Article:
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jazz
1st December 2006, 00:16
Hi!

I just bought a portion of blackworms to feed to the two surviving t.karelinii larvae of mine. I noticed something strange when I was rinsing them off; there are several large flatworms in with the blackworms. They are 1/4-1/2 inch in length and about 1/4inch in diameter. Are they just an added munchy bonus or something I should be concerned about? Does anyone know what they are? They rolled into balls when I was rinsing the worm blob and that's how they caught my eye.....

It's very strange to see them. Thanks for the help!!

charles
1st December 2006, 00:55
Are they a light brown with a dark line down the middle? If so, I get them when I buy my blackworms to, I didn't know what they were so I pick them out.

jennifer
1st December 2006, 02:30
Blackworms almost always come with these flatworms. They appear to be harmless to newts. I've heard that they prey on the blackworms themselves. Nothing to worry about.

jazz
1st December 2006, 15:17
Huh. ok. that's interesting. Thanks Jenn. I'll leave them alone.

roy
1st December 2006, 16:01
I always remove them as they eat blackworms but thats just a matter of taste. Plenty of blackworms anyway.

rachel
2nd December 2006, 02:22
Same here. Once I sent a shipment back, but that was only because there were almost more flatworms than blackworms. Usually I pick them out while feeding out the worms if I can. As Jen mentioned, they are predators but I have never seen the numbers of blackworms diminish as a result of them.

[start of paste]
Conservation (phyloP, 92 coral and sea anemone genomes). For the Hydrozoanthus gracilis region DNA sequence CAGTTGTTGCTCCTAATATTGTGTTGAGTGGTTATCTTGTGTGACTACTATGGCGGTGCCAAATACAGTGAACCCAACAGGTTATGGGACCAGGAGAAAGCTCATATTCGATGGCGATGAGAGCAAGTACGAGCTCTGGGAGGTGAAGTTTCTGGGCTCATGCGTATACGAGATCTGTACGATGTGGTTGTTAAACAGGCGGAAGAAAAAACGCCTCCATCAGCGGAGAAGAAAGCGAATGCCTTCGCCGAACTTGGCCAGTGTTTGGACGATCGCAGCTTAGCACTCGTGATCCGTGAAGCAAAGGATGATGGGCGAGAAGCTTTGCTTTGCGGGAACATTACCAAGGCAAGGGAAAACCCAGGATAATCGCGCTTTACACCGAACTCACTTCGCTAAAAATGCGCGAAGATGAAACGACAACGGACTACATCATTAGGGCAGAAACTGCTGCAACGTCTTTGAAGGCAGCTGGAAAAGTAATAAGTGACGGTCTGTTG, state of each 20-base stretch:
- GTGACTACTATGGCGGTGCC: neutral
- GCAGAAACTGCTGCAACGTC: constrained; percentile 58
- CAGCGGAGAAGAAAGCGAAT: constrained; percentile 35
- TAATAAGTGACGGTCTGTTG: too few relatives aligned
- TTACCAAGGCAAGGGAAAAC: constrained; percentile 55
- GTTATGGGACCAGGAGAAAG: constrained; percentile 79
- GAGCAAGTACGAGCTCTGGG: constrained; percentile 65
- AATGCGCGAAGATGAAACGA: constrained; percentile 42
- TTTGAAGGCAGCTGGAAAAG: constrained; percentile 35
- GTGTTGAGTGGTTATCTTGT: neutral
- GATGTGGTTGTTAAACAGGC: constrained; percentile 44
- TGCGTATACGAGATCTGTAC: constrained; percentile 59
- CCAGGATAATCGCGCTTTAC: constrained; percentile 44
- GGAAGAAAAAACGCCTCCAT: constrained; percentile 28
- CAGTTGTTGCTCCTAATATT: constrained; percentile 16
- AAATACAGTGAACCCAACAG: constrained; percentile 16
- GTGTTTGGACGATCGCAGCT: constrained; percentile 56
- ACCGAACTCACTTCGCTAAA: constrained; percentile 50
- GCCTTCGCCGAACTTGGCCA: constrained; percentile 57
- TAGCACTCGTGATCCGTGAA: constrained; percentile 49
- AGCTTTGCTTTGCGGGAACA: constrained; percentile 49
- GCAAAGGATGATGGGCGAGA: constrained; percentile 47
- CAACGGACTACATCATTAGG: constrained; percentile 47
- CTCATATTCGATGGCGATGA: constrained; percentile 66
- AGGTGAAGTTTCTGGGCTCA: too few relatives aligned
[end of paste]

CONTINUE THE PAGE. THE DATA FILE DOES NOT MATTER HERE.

joseph
2nd December 2006, 15:20
I usually remove them and feed them to some of my adult newts(my orientalis really go for them).

findi
9th March 2008, 03:28
Hi...they are leeches that prey upon blackworms -if you put a few in a container with some worms you can watch them suck the worms down. The leeches do not feed upon blood - oddly (to me, anyway!) - most leech species are predacious - blood-sucking appears to have evolved secondarily, in only a few groups. The leeches associated with blackworms are great scavangers, hiding by day in the substrate or below rocks, etc. and emerging at night to feed upon feces, leftover food and blackworms. They do specialize on blackworms however, and, at least in my experience, die off if not given blackworms from time to time. They do not harm fish or salamanders and attach elongated, leathery egg cases to rocks, filter cases, etc.